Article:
After more than three years of work from House Ways and Means Committee Chairman Dave Camp (R-MI) and his staff, the comprehensive tax reform discussion draft was released on February 26, 2014.[1] The nearly 200-page plan includes repeals, modifications, reform, and simplification of taxes and credits for individuals and corporations. The tax reform plan may be brought up for discussion in Congress later this year. Of particular interest is the currently expired Research & Experimentation (R&E) tax credit. Congress’ original intent of adding the R&E tax credit in 1981[2]  was to serve as an “investment stimulus” necessary for economic expansion. It was designed to help upgrade the nation’s industrial base, stimulate productivity and innovation.[3]

A Permanent Research Tax Credit

The tax reform act provides that a modified research credit would be made permanent. The research credit would equal:

  1. 15 percent of the qualified research expenses for the tax year that exceed 50 percent of the average qualified research expenses for the three tax years preceding the tax year for which the credit is determined (thus making the Alternative Simplified Method (ASC) permanent), plus
  2. 15 percent of the basic research payments for the tax year that exceed 50 percent of the average basic research payments for the three tax years preceding the tax year for which the credit is determined. The provision would retain the rule under the ASC that allows a taxpayer to claim a reduced research credit if the taxpayer has no qualified research expenses in any one of the three preceding tax years.
  3. The general 20 percent credit would be repealed, as well as the 20 percent credit for amounts paid for basic research and the 20 percent credit for amounts paid to an energy research consortium.

Under the provision, amounts paid for supplies or with respect to computer software would no longer qualify as qualified research expenses. In addition, the special rule allowing 75 percent of amounts paid to a qualified research consortium and 100 percent of amounts paid to eligible small businesses, universities, and federal laboratories to qualify as contract research expenses would be repealed (though such amounts still would qualify as contract research expenses subject to the 65-percent inclusion rule).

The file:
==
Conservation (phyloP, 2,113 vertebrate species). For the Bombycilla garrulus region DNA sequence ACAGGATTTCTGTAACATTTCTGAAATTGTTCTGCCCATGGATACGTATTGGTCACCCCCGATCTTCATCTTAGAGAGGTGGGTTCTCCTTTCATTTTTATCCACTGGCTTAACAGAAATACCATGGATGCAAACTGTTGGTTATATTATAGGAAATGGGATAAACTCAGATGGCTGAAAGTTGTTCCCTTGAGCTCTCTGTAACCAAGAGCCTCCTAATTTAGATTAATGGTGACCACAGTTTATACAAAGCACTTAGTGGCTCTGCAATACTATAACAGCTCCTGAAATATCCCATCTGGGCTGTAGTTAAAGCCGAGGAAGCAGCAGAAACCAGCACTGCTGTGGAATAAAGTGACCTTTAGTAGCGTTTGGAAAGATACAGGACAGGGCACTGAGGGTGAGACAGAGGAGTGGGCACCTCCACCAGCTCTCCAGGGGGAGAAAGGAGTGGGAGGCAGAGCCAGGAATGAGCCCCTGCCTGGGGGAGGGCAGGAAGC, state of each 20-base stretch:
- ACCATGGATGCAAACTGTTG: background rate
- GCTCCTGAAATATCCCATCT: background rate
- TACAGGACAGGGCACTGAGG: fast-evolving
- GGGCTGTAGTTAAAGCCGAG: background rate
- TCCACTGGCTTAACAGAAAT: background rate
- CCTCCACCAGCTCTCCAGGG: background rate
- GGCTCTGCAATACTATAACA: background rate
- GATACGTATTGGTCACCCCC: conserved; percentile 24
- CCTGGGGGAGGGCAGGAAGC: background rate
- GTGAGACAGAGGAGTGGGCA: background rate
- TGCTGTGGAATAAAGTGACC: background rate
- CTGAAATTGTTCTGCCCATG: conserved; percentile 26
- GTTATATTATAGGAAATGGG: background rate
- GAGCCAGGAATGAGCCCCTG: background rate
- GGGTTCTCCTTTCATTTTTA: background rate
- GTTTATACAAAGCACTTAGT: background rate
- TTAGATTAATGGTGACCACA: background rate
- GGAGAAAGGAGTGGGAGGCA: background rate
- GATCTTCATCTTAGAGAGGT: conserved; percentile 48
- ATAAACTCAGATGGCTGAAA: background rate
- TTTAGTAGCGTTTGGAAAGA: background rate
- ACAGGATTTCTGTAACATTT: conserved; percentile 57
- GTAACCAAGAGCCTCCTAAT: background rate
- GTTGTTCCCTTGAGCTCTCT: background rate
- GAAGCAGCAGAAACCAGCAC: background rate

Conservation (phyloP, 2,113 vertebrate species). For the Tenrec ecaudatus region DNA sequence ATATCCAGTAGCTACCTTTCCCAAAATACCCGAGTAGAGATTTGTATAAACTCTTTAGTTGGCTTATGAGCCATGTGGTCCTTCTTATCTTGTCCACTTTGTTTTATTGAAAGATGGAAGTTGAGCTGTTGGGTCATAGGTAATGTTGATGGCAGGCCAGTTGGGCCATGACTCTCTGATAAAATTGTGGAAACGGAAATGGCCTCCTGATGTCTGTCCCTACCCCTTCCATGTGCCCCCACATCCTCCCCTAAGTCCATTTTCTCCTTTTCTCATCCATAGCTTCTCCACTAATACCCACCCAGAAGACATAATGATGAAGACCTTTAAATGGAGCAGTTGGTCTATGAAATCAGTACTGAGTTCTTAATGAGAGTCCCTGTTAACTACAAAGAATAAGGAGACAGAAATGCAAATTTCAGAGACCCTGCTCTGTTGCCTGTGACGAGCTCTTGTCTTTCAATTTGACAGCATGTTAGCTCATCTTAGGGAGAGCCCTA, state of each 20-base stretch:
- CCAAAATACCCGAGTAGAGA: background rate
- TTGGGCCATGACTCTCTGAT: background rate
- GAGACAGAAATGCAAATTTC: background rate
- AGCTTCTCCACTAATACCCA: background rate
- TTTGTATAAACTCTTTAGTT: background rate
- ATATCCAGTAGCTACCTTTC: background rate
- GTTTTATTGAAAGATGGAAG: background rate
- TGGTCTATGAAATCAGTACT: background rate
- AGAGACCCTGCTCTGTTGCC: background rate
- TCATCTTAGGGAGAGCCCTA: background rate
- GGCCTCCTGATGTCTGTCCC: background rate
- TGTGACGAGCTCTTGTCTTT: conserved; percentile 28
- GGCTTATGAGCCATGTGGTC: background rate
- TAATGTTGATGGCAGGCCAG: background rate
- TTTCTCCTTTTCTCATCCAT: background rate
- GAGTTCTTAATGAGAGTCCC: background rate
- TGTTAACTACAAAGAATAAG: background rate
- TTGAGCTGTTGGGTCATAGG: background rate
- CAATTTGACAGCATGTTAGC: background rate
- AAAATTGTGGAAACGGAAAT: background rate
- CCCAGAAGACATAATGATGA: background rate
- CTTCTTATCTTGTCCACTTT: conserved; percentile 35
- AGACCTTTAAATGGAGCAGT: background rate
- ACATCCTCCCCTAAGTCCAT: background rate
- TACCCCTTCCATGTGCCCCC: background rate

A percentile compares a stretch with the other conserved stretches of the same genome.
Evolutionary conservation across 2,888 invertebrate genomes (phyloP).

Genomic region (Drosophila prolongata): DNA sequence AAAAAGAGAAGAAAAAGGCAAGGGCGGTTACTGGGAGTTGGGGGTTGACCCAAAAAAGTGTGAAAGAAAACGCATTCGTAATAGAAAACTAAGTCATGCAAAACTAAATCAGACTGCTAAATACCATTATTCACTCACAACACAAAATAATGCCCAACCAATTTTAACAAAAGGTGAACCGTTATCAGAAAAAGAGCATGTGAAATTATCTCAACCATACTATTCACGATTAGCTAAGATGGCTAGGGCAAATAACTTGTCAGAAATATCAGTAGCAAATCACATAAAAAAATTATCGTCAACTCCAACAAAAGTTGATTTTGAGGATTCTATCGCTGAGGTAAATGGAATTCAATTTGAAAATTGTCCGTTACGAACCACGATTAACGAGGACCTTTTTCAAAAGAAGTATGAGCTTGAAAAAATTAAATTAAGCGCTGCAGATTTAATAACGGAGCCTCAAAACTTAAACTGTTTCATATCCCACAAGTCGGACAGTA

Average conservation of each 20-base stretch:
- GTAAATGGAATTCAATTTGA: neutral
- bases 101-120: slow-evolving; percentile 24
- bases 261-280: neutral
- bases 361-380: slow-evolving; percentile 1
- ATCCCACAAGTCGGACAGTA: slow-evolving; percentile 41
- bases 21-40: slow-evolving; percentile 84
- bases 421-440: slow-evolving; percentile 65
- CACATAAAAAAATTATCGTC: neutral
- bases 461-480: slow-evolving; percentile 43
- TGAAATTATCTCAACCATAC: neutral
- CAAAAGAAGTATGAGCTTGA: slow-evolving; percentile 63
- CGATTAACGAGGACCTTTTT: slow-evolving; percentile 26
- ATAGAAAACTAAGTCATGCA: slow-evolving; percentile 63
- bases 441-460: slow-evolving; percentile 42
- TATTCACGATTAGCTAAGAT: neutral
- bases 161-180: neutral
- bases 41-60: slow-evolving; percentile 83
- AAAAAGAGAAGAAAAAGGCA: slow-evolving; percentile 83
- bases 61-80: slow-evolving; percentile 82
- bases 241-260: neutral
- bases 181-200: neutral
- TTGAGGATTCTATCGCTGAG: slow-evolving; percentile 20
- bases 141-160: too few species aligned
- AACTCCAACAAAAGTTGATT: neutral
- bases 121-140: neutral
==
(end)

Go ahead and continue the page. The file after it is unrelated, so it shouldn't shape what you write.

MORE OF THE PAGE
In addition, the provision would repeal the election to claim a reduced research credit in lieu of reducing deductions otherwise allowed.

The provision would be effective for tax years beginning after 2013, and for amounts paid and incurred after 2013.

Benefits of a Permanent Research Tax Credit

The research credit has had eight expirations and 15 extensions since 1981, resulting in uncertainty and limiting the ability to plan for businesses who invest in research and development. Making the R&E tax credit permanent will enable business to commit to and plan ahead for research expenditures.

Simplification of the research tax credit computation will ease the administrative burdens and ability of taxpayers to document and support the calculation. Removing supply costs will eliminate disagreements with the Internal Revenue Service, perhaps encouraging business that once shied away from the credit to reconsider.

Under the tax reform provision, the Alternative Minimum Tax (AMT) would be repealed. Currently, taxpayers are limited in their ability to immediately recognize the benefit of the research tax credit by the AMT.  A repeal would incentivize middle market business taxpayers to invest in research and experimentation.


[1] Tax Reform Act of 2014 Discussion Draft

[2] Economic Recovery Tax Act of 1981 (ERTA) (P.L. 97-34, 8/13/81)

[3] General Explanation to the Economic Recovery Tax Act of 1981 (Blue Book) prepared by the staff of the Joint Committee on Taxation, Section III.